“Japan is a small county,” Rothfeder says. “Companies such as Toyota and Honda had to outgrow it so they could figure out a way that will allow them to compete against large companies such as GM.”

From the outset, Honda adopted radical corporate strategies among its employees that were far from conventional.

For a start, Honda encourages its employees to solve problems through debate regardless of rank, a practice described as waigaya. The company also expects its workers to acquire knowledge by participating in each step of the production process — a practice known as sangen shugi — so that they are able to discuss ideas based on fact rather than assumption and/or theory. Finally, Honda actively encourages individualism, going so far as to promote and hire employees with unusual backgrounds based on a merit system.

Structurally, Honda has divested more decision-making power to local operations. Production plants based in North America, for example, no longer have to follow instructions from Honda headquarters in Japan.

“Toyota is institutional, while Honda still maintains its startup spirit,” Rothfeder says. “Honda lets the people on the spot have the power. Under that principle, local staff feel empowered in a way that they are going to care enough about the work.”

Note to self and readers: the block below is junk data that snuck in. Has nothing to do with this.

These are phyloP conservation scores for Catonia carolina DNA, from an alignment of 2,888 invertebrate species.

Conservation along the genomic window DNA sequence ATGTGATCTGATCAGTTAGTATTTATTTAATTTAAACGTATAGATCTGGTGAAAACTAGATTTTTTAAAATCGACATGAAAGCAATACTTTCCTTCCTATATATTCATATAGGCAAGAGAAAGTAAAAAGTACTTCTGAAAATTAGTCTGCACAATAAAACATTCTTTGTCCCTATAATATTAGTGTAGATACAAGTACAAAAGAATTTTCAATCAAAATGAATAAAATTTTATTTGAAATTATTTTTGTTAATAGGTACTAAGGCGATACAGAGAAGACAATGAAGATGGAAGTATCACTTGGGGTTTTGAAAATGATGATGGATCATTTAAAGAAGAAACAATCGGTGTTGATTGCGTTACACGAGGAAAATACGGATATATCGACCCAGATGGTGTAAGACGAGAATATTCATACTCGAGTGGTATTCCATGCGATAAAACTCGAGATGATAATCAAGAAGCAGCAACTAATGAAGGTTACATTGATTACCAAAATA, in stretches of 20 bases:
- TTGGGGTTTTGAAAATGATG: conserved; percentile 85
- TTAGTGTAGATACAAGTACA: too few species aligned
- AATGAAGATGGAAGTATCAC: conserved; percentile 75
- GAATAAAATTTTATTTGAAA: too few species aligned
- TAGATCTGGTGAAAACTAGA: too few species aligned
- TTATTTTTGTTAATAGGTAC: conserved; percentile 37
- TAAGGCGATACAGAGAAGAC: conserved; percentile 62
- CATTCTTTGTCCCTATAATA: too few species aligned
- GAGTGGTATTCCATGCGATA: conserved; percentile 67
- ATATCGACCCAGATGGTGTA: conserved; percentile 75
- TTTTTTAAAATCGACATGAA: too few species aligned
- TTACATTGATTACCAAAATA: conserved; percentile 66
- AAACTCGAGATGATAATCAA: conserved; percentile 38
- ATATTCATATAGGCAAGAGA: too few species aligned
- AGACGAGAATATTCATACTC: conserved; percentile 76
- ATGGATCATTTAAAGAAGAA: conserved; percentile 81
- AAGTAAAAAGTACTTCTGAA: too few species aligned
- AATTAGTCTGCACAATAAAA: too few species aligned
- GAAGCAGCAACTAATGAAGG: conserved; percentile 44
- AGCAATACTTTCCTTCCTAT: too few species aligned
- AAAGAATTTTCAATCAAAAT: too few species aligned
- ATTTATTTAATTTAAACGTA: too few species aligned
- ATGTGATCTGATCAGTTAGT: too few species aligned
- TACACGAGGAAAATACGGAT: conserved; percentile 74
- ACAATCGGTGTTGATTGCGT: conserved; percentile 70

Nothing defines Honda’s open working environment quite like its openness to debate among employees. Waigaya is not a Japanese word but an onomatopoeia coined by Fujisawa that mimics the sound created by heated discussion among myriad participants. An employee can have as much say as he or she wishes during the discussion but everyone has to follow a decision once it’s made.

This sense of equality is unusual for many Japanese companies, which often value rank ahead of other factors such as performance or initiative. At each Honda factory, all workers wear the same white top and pants, and each employee has his or her first name written in red on their shirts — a practice that helps eliminate rank.

Sangen shugi (three reality principles) is not original to Honda, but many industry observers say that Honda has employed this principle most effectively.